Saturday, March 28, 2009

coming home

High honks and low,
Fast wings and slow,
The skies all one song
That echoes below.

-from "Coming Home" by Beth Sutton, an Enki Education Kidergarten Nature Story

This Canada Goose (actually, there was a pair of them) that we saw on our hike yesterday inspire me to read "Coming Home" (an Enki Kindergarten Nature Story by Beth Sutton) during our Fireside Friday story time last night. It is the second part of a story we read in the fall. In fall's story, Little Goose left her home with her family and flew south for the winter. In this installment, Little Goose flies back home for the first time to the lake in which she was born.

Our artistic digestion for the story today was a combination led drawing/craft. We traced our hands into our Science Good Book, pasted in a goose head and feet cut-outs, google eyes, and real feathers, and then drew a habitat for our geese. This first is J's creation.

Zoo Boy's goose. He was very enthusiastic about the feathers, not so interested in drawing a habitat (guess he thought that goose looked at home in the middle of the lake -- he willingly shaded the entire background in blue).

We also chose our family outing for the day to take place alongside a lake where I was sure we would see some geese on our hike. Here the boys venture out onto a point of land to scan the waters and shore for geese.

Success! A pair appears to be planning on nesting on the island at the lower left of this picture. There's usually a pretty good goose population at this lake, so these guys must be early arrivals. We did note a lot of geese in a farmer's field on our way home from the park yesterday, so they are definitely starting to move through.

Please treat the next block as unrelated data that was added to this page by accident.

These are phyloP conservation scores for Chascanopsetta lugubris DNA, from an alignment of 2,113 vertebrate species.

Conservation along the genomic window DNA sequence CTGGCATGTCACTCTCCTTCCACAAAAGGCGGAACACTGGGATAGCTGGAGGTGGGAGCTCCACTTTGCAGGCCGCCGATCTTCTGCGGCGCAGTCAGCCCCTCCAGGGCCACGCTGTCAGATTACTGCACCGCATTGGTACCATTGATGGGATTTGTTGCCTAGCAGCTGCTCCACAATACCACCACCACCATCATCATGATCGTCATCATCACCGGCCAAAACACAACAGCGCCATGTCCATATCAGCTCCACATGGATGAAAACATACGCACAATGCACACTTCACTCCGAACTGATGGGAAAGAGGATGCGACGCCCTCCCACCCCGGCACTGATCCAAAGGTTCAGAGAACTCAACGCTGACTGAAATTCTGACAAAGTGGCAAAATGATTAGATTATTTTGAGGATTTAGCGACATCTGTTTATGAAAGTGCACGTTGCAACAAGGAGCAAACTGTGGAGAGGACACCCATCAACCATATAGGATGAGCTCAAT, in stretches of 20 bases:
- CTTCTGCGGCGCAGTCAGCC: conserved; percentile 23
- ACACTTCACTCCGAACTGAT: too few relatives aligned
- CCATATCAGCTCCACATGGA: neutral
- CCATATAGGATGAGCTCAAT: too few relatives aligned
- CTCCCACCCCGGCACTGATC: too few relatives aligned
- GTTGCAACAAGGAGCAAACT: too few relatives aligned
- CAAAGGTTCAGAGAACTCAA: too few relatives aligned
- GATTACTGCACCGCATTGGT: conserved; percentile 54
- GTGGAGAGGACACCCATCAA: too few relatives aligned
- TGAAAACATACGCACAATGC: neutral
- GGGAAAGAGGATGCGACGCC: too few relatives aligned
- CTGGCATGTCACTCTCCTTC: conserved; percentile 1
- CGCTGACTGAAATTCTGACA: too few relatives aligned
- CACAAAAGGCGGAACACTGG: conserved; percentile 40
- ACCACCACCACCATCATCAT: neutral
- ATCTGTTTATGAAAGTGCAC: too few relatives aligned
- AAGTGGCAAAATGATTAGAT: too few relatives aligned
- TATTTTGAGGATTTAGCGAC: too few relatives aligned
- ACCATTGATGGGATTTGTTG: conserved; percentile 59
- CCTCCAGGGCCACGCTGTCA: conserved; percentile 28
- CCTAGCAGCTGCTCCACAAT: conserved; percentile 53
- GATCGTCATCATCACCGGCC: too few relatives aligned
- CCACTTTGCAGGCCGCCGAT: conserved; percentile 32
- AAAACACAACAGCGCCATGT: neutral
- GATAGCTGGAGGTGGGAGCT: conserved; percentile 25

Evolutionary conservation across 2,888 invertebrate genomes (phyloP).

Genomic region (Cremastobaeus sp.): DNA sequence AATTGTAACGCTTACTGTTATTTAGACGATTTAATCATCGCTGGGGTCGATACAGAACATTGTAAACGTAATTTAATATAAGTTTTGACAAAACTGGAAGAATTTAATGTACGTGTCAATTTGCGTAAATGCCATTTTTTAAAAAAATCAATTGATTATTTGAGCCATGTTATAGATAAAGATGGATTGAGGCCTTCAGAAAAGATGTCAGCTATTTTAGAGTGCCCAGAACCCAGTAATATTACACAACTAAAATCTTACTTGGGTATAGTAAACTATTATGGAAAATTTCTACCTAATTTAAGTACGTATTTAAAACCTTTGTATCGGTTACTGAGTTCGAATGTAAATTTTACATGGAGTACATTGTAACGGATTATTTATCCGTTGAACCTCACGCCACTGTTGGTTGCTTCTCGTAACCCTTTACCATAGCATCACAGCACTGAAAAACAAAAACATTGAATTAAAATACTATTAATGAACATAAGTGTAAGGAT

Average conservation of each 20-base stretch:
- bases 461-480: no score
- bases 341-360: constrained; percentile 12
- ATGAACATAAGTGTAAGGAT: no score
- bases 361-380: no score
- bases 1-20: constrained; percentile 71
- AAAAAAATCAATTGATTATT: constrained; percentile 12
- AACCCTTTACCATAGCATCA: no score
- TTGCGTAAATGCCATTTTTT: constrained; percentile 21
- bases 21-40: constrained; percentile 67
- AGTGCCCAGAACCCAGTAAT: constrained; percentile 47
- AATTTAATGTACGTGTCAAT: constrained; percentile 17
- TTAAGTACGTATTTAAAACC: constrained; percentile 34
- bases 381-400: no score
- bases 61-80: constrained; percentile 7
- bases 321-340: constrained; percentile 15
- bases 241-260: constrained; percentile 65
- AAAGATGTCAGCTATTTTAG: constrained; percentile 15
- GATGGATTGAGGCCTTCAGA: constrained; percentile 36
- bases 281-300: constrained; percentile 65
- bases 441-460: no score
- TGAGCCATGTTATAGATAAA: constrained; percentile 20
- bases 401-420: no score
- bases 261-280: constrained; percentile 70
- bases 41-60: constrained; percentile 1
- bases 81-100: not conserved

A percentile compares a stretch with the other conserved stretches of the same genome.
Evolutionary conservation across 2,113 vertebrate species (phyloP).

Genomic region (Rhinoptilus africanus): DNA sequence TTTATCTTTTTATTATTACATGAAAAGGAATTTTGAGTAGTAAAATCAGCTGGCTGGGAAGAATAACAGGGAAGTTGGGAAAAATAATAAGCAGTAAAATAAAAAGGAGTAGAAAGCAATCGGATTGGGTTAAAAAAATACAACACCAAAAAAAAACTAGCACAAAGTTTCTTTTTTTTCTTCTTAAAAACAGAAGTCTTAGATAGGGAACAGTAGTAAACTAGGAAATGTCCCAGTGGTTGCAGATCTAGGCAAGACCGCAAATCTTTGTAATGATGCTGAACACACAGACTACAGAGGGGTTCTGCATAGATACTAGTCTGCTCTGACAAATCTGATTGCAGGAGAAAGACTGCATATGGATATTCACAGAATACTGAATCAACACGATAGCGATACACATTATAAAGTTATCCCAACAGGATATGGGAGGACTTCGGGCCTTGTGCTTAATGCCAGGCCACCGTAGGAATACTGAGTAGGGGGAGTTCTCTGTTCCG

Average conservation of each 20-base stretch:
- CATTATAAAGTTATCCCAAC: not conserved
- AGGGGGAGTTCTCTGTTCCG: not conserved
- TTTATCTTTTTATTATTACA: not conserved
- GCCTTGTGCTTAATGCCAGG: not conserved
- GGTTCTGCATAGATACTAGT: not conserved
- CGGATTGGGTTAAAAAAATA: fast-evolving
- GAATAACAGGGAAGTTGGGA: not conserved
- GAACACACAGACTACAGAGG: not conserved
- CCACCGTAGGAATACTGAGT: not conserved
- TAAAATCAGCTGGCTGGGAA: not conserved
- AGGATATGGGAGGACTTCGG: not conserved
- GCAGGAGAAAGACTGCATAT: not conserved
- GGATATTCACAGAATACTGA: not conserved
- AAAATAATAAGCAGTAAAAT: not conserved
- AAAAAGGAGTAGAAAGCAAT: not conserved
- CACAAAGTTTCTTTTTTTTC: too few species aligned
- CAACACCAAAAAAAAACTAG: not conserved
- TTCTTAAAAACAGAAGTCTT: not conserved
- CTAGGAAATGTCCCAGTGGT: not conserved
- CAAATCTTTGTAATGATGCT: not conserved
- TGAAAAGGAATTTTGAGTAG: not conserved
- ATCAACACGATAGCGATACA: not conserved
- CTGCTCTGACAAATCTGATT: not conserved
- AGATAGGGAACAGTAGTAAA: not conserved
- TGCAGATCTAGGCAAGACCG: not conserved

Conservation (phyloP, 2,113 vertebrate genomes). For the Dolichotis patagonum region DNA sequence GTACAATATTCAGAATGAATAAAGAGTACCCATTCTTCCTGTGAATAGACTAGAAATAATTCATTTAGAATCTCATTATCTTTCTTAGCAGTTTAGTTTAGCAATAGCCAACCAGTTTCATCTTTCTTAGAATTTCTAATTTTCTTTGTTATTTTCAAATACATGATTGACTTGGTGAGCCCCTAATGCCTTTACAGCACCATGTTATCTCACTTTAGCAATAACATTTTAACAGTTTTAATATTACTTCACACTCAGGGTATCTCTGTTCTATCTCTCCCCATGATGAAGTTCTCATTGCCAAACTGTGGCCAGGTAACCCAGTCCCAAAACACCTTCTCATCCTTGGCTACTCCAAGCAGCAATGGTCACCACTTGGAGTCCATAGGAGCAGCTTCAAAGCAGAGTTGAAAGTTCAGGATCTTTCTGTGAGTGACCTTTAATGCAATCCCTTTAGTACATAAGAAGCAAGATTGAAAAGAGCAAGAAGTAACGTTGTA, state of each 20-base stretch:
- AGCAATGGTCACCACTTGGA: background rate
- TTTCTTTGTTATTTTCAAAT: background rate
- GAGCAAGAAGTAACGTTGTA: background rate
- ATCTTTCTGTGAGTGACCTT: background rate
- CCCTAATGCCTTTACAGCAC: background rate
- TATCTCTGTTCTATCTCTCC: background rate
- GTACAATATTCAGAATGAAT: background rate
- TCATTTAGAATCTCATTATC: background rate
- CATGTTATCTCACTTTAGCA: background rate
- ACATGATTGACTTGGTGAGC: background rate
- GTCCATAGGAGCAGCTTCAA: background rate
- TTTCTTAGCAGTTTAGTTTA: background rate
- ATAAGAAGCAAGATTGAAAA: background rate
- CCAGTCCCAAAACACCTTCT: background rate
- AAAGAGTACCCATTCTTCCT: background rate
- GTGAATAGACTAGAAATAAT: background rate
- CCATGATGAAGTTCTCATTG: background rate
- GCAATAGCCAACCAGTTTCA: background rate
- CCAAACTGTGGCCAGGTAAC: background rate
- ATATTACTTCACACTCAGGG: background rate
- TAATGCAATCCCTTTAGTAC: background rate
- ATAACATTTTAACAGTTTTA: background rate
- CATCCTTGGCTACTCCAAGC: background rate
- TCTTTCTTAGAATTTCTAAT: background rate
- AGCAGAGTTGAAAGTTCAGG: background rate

My hiking family, enjoying our afternoon stroll by the lake. It was another beautiful spring day!

As usual, I worked alongside the kids while we created -- not only does it promote more enthusiasm in the kids when I'm doing what they are, but it's fun for me too! So here's my goose. Zoo Boy particularly liked the personal greeting I included for Little Goose.

Friday, March 27, 2009

Spring at last!

Spring has finally arrived in southern New England! On Monday it never got above freezing. Today, we were swarmed with biting mosquitoes. It may not LOOK much like spring, but it sure felt like it (temps in the lower 60s), and we were out enjoying it with several other homeschooling families at our favorite park. Enjoy the photos!

Walking the braille trail with the gang.

The bog we hiked around, filled with a symphony of Spring Peepers and Wood Frogs.

My boys, adventurers of the woods.

J's quote of the day: "Nature is my life. My life is nature."

Zoo Boy in the field near the pavilion.

instant cool

A scene from my personal horror film, entitled "Dodge Ball 2: The Sequel":

Scene: YMCA gym homeschool class, kids are happily playing kickball.

Coach (off screen): "Ok, let's put away the kickball and cones and get out the dodge balls."

Kids erupt in a chorus of enthusiastic cheers.

J: (to a bigger boy standing near him) "Oh boy, Dodge Ball. I hope I don't get hit in the eye again."

Bigger Boy: (incredulous tone to voice, shocked look on face) "Whoa! You got hit in the EYE the last time?"

J: (nodding his head in a matter-of fact manner) "Uh huh. It got all red and oozy and everything."